The chapel is the only building that remains from the old Farnborough Hospital, which developed from the Workhouse.  The Workhouse dates from the 1840s and opened in 1846, but the chapel was not built until some twenty years later.

This article below is taken from the April 1993 edition of the magazine of the Bromley Borough Local History Society and is reproduced here with the permission of the Society. 
See also Primrose Centre

Farnborough Hospital Chapel

With plans afoot to build one Large central hospital for the London Borough of Bromley, all of Bromley’s existing hospitals are clearly under threat, including the former workhouse buildings at Locksbottom. These are not even on Bromleys local list for preservation although, as I am informed, the chapel would not be demolished.

The Chapel today, in use as the Primrose Centre, see below

Be that as it may, in December 1990 - with the blessing of the Chaplain, Rev. Neil Bunker - Peter Francis took a series of photographs.. We needed a date of construction, but Mr. Bunker’s records go back no further than a Baptism Register commencing In 1884, though the workhouse itself opened in 1846.   It had been suggested that stylistically the 1880s were indicated. So a search was begun in the records in Bromley Library at 1880 - and immediately found that the roof was then in need of repair. Obviously the building had then been up for some time. We are fortunate that Bromley Union records not only survive but have been returned after a sojourn in Kent Archives Office.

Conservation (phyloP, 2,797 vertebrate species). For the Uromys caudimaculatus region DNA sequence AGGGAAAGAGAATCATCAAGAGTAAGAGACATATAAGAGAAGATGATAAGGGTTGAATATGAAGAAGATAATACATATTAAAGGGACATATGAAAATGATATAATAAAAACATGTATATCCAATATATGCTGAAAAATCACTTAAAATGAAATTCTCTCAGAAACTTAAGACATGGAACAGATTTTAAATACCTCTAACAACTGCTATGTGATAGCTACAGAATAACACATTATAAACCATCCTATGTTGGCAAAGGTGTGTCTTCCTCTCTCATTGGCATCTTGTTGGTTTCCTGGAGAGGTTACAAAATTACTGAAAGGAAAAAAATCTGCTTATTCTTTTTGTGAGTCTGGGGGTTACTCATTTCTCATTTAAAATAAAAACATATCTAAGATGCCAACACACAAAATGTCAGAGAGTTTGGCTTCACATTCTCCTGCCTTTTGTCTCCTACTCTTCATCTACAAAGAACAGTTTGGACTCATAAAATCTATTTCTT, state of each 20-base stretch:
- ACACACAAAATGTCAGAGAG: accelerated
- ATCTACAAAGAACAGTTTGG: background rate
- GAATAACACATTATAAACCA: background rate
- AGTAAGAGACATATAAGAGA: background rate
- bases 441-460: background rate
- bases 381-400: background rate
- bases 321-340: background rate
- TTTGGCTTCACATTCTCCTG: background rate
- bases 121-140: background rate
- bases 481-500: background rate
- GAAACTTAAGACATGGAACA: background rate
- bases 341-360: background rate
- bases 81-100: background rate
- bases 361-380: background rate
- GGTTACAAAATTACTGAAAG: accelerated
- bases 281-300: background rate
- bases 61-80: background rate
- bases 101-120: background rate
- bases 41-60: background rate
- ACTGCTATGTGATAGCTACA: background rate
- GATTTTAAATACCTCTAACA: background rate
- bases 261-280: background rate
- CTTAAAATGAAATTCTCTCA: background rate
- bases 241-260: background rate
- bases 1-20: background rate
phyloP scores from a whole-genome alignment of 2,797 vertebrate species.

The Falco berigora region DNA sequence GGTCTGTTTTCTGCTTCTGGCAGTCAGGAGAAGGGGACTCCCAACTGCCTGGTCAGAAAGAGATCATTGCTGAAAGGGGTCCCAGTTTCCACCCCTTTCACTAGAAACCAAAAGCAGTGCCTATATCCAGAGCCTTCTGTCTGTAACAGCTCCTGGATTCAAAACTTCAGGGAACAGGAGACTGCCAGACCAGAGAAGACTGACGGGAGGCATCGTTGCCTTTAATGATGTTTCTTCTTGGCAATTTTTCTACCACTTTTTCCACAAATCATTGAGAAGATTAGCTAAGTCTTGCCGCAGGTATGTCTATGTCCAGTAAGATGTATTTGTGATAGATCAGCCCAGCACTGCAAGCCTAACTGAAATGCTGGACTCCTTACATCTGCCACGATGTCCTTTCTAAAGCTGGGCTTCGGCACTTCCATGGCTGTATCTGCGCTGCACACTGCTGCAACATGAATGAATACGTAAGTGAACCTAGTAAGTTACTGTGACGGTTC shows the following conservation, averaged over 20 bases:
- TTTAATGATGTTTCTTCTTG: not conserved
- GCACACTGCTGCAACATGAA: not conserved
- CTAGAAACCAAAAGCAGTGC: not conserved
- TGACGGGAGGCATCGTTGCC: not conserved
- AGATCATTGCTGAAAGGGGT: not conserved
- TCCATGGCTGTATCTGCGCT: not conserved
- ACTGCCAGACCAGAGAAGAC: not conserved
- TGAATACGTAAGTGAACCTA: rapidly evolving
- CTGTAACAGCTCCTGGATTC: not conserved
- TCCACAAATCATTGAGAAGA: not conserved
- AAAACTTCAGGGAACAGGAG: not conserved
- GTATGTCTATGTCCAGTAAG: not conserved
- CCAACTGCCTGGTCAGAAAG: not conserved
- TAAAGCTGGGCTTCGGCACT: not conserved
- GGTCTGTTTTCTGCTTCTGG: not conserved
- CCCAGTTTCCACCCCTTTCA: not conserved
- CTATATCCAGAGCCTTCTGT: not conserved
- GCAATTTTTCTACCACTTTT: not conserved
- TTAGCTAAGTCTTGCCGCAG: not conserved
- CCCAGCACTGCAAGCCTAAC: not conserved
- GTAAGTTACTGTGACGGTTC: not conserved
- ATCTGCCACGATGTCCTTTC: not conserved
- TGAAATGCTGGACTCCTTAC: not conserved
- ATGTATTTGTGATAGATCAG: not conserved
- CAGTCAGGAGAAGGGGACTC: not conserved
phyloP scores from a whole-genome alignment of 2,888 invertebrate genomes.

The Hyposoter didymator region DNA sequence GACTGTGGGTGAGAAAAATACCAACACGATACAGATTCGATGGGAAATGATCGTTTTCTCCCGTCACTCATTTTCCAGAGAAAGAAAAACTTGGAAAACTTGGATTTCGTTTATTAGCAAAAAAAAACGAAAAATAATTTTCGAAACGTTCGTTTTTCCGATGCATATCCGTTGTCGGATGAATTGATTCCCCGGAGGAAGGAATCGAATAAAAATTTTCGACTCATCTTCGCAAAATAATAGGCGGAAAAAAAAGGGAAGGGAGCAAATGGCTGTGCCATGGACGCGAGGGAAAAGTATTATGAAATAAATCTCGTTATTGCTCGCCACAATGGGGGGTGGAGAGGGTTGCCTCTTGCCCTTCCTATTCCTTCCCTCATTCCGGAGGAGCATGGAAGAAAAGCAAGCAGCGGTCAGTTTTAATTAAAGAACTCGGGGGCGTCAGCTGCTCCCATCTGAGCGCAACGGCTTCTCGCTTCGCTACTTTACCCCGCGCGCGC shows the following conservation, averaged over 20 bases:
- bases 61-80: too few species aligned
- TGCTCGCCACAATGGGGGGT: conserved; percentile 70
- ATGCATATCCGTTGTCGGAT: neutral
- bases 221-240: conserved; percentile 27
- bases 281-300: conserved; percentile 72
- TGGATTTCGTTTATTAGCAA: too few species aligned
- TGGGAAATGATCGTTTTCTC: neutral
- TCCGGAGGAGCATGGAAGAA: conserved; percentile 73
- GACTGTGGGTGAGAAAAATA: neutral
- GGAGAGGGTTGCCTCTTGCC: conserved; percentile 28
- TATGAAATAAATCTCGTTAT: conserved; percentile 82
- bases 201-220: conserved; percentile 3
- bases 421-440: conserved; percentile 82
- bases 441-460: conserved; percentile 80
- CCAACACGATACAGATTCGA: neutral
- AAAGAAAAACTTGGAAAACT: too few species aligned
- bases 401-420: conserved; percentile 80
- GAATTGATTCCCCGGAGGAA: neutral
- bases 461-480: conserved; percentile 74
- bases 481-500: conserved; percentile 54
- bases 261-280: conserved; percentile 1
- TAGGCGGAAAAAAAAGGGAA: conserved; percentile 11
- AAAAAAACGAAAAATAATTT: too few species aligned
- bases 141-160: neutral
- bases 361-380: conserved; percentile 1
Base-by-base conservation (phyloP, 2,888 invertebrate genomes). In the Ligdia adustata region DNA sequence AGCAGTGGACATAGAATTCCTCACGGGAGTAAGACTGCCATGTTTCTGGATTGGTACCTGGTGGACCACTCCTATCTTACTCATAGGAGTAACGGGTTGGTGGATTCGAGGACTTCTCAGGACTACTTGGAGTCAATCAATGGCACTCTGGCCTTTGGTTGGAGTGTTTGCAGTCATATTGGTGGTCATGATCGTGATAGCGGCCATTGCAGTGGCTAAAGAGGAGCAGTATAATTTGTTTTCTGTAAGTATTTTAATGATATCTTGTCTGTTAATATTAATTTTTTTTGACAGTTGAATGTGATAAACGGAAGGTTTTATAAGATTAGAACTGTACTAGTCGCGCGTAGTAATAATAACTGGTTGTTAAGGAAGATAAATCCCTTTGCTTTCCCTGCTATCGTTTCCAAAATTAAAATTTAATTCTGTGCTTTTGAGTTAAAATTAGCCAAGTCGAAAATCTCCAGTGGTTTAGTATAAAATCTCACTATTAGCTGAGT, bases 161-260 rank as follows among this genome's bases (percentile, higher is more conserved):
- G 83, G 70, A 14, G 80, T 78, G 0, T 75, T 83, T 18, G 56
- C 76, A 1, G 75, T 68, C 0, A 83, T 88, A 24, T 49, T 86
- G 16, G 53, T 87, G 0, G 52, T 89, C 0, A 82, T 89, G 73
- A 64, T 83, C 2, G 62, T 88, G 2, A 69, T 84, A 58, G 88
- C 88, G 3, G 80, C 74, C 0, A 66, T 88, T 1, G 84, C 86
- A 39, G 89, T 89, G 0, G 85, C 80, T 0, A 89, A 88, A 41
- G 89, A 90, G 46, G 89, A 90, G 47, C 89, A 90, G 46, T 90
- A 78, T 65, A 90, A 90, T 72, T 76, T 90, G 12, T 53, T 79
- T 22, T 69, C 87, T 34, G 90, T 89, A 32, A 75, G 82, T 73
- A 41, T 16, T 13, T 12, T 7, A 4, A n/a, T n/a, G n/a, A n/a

Working back through the Minutes of the Guardians, I found that a design for ‘a new chapel’ had been submitted as early as Noveber 1861, and a site ‘near the road, where it stands today, agreed at the beginning of 1862. Building must have soon begun, for in the following September Bromley received a gift of ‘a 'Church Service’ from the S.P.C.K., by which I assume is meant service books, and in October there was some correspondence about the services to be held.

At the end of the year is a note that Insurance on the brick and tile building would amount to £300 plus £50 for fittings, and that is all. No mention of an opening or blessing (a dedication would not be appropriate) or even of the first service, or of Christmas.

On turning to the Bromley Record, in March 1862, we learn of the proposal to ‘build a chapel for the use of the inmates of Bromley Workhouse, the present practice of employing the dining hall for services has been found objectionable in many respects - the sum required for building a decent but plain chapel is, we hear, £550’. A subscribers’ list was begun. However, by June only a few Bromley residents, and those ‘chiefly the wealthiest’, had subscribed. Fortunately the other parishes in the Union were more forthcoming, and the Record was able to report that this ‘excellent and necessary work has, we learn, been commenced, and will shortly be roofed in. It is a plain unpretending structure, but has all the appearance of a building set apart for devine worship.’

By August the roof was going on and it would soon be ready. Another £60 or £70 had to be found to add a Vestry and for ‘measures adopted to ensure ventilation and warming the building, which, under the special circumstances of the case, were of more than usual importance.’ Seats were put in at the beginning of October and the chapel would (again!) soon be ready. Here too, nothing about an opening service.

Hoping that the occasion might have figured in the Diocesan ‘uniment Book I wrote to the Diocesan Registry, without any luck. Presumably all that happened was, one Sunday that winter the inhabitants of that ‘grim grey house’ (as the Editor of the Record always referred to it) were told, no more services in the dining hall - everybody out to the new chapel. It is to be hoped they appreciated their new amenity, and the Chaplain of the day made as full a use of it as the present incumbent obviously does.

P. Knowiden 1992


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